ASP.NET MVC 3: Using multiple view engines in same project

One of nice features of ASP.NET MVC 3 is support for multiple view engines. There will be two out-of-box view engines: one for classic ASPX-based views and one for Razor-based views. In this posting I will show you this new feature and demonstrate how to use different view engine in same project.

Currently, I think, there is no real application to tricks in this posting but you never know. When ASP.NET MVC has been available for longer period of time I think there will be need to migrate two projects that use different view engines.

Support for multiple view engines

ASP.NET MVC: Add view and select view engineHere you can see screenshot of Add View dialog where view engine dropdown is opened.

Currently there are two choices:

  • ASPX – classic ASP.NET MVC views,
  • Razor – new Razor based views.

If you select another view engine then file and master page names are changed appropriately.

In the future there will be maybe third option for Visual Basic.NET based Razor views (CSHTML means C# based views).

Using multiple view engines in same project

Now let’s make little experiment. Here is my step by step guide.

  1. Create ASP.NET MVC 3 ASPX project.
  2. Create ASP.NET MVC 3 Razor project.
  3. Copy Site.master and LogOnUserControl.ascx from ASPX project shared views folder to Razor project shared views folder.
  4. Copy About.aspx from Home views folder of ASPX project to Home views folder of Razor project.
  5. Rename About.aspx to AboutAspx.aspx.
  6. Open _Layout.cshtml and add the following line to the end of menu:
    <li>@Html.ActionLink("About ASPX", "AboutAspx", "Home")</li>
  7. Open Site.master and add the following line to the end of menu: 
    <li><%: Html.ActionLink("About ASPX", "AboutAspx", "Home")%></li>  
  8. Save both master pages.
  9. Open AboutAspx.aspx and change the text in body so you can recognize that ASPX-based view is shown.
  10. Save AboutAspx.aspx.

Now you can run your project and select About and About ASPX from main menu. If you select About you will see Razor-based view and if you select About Aspx you will see ASPX-based view.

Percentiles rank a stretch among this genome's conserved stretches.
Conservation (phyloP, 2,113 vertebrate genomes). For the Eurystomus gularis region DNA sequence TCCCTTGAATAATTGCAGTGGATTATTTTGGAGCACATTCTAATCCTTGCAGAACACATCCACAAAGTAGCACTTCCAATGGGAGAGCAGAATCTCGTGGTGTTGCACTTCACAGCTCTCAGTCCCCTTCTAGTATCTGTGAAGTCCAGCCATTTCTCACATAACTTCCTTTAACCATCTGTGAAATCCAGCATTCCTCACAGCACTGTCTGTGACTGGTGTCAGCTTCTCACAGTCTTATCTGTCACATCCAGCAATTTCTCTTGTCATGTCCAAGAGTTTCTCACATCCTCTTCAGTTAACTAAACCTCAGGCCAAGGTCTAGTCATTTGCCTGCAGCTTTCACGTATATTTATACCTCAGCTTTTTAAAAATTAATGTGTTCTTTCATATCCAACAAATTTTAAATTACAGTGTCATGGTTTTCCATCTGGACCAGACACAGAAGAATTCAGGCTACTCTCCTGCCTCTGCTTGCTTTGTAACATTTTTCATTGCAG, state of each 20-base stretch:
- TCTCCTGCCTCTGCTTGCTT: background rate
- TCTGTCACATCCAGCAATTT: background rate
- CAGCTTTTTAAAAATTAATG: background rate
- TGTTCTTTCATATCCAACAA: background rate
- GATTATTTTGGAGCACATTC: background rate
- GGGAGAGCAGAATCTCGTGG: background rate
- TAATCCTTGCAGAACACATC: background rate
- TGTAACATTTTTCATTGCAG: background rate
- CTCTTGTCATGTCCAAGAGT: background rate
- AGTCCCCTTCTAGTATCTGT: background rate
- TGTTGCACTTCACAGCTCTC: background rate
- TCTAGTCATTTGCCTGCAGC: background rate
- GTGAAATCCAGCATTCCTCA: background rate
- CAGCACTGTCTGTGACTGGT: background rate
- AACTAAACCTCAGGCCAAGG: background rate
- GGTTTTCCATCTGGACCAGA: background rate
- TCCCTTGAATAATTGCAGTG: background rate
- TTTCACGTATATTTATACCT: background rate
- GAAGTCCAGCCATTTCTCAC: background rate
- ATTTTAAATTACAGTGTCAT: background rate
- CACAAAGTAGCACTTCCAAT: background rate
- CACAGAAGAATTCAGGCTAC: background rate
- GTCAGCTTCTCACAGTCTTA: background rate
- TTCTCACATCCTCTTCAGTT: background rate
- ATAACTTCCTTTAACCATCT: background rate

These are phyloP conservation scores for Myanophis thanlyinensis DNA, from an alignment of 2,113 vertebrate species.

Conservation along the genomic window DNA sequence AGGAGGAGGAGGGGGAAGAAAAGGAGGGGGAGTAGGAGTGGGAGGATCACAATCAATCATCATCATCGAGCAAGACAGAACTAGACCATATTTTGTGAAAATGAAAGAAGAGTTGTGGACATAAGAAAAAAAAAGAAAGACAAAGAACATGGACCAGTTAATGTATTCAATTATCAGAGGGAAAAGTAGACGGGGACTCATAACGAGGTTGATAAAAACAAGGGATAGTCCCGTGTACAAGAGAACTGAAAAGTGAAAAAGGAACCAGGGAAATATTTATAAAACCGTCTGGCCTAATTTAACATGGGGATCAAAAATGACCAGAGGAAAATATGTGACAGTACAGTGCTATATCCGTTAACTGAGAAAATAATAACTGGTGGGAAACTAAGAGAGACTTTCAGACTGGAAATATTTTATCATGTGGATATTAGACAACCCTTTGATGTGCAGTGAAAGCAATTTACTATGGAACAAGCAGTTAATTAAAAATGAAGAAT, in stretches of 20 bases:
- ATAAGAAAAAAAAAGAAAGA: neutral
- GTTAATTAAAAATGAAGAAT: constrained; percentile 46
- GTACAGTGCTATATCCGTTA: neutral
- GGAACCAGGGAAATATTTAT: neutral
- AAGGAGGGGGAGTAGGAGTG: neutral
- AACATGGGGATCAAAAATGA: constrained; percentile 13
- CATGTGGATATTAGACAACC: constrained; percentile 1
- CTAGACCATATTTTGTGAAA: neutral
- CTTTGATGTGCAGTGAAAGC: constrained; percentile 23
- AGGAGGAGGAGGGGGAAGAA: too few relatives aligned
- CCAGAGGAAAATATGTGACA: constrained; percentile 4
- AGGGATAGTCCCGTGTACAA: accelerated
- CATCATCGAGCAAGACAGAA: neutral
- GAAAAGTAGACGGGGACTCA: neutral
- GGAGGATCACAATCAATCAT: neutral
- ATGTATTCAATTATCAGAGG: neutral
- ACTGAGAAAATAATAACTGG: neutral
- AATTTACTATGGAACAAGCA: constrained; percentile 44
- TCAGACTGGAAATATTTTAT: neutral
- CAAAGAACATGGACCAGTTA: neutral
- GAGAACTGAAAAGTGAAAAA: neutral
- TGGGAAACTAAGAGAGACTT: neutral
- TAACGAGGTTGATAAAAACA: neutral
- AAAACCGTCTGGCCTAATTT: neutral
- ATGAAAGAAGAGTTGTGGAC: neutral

Using views based on different view engines allows us to migrate ASP.NET MVC projects that are written using different view engines. As human mind is unlimited I have to suggest that it is not good idea to use different view engines in same project. Try to avoid pointless mess if you can and select view engine by trusting your common sense.

Gunnar Peipman

Gunnar Peipman is ASP.NET, Azure and SharePoint fan, Estonian Microsoft user group leader, blogger, conference speaker, teacher, and tech maniac. Since 2008 he is Microsoft MVP specialized on ASP.NET.

    3 thoughts on “ASP.NET MVC 3: Using multiple view engines in same project

    • September 5, 2010 at 3:15 pm


      But I will wait to the time when VS2010 support razor color syntax.

    • September 7, 2010 at 2:38 pm

      Tumi Le, missing syntax highlight is only problem if you have visual disabilities. If you don’t then feel free to try this stuff right now and exercise how it feels to use simpler editors without syntax highlight. Some day they may save your ass. :)

    • December 6, 2010 at 8:23 pm

      This is even very useful when migrating just 1 project with only the ASPX view engine, when in the end you want to migrate everything to Razor.
      I am currently migrating from MVC2 to MVC3 and will use this: it allows doing all new development with Razor while existing views remain as they are until we have time or until we need to change them!
      If there was no possibility to have 2 view engines I might seriously consider to not migrate this project to Razor at all…which would be very sad.

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